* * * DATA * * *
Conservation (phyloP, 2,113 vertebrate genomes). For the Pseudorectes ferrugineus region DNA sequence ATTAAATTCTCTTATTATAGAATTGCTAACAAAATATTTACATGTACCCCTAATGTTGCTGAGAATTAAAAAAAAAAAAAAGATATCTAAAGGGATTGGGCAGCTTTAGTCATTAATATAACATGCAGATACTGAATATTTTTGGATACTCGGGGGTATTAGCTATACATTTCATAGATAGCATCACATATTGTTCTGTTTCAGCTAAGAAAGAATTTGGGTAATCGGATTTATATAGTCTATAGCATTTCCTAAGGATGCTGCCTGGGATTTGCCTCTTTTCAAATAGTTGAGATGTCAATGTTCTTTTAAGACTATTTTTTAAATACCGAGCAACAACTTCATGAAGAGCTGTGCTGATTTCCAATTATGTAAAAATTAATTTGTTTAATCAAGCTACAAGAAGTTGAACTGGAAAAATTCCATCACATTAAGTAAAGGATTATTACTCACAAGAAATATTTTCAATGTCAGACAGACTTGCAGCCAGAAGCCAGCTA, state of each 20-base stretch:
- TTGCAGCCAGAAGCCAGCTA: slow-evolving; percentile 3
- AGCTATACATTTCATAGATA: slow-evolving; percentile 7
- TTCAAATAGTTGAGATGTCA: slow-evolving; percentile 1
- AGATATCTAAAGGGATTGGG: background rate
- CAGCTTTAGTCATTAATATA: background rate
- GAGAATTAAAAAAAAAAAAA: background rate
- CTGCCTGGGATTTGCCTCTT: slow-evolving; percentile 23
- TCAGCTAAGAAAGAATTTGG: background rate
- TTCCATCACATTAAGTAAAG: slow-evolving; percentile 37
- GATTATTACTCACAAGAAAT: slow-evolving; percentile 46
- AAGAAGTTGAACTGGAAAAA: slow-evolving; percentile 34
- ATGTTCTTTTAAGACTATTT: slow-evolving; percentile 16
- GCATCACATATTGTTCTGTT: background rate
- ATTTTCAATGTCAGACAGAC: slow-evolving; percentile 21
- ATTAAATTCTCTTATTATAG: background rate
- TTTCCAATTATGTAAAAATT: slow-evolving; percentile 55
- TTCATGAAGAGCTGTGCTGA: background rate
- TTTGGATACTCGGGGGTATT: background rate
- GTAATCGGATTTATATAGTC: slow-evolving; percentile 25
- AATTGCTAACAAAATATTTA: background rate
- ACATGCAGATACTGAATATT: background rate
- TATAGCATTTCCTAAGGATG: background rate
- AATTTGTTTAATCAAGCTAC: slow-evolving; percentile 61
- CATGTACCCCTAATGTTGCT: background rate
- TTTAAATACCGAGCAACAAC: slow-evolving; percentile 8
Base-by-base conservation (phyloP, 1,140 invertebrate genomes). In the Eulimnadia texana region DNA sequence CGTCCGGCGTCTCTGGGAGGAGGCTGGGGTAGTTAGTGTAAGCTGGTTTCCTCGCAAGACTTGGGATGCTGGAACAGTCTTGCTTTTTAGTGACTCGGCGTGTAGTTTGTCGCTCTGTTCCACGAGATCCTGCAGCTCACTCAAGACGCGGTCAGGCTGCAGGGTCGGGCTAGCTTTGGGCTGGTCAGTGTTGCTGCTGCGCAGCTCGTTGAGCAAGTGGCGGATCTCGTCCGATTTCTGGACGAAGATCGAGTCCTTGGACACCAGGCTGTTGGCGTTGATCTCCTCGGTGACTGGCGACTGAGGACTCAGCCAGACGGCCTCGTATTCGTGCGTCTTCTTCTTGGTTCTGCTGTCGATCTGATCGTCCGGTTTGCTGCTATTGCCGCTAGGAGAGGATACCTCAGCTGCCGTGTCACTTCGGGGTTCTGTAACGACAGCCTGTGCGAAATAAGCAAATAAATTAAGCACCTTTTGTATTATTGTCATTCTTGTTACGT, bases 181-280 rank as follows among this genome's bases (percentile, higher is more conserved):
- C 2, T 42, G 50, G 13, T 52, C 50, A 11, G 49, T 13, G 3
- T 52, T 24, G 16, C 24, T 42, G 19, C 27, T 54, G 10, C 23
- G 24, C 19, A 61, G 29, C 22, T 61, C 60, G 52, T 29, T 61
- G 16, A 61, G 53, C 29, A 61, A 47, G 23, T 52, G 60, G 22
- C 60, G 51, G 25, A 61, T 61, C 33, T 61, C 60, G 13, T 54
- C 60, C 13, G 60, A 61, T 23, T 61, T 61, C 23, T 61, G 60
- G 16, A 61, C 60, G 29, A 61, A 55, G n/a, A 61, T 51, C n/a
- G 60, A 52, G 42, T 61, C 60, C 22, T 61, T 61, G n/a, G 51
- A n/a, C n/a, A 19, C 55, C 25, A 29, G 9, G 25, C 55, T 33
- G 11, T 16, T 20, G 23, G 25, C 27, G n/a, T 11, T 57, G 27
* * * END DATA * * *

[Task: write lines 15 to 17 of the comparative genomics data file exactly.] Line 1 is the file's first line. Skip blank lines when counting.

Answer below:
- ATTTTCAATGTCAGACAGAC: slow-evolving; percentile 21
- ATTAAATTCTCTTATTATAG: background rate
- TTTCCAATTATGTAAAAATT: slow-evolving; percentile 55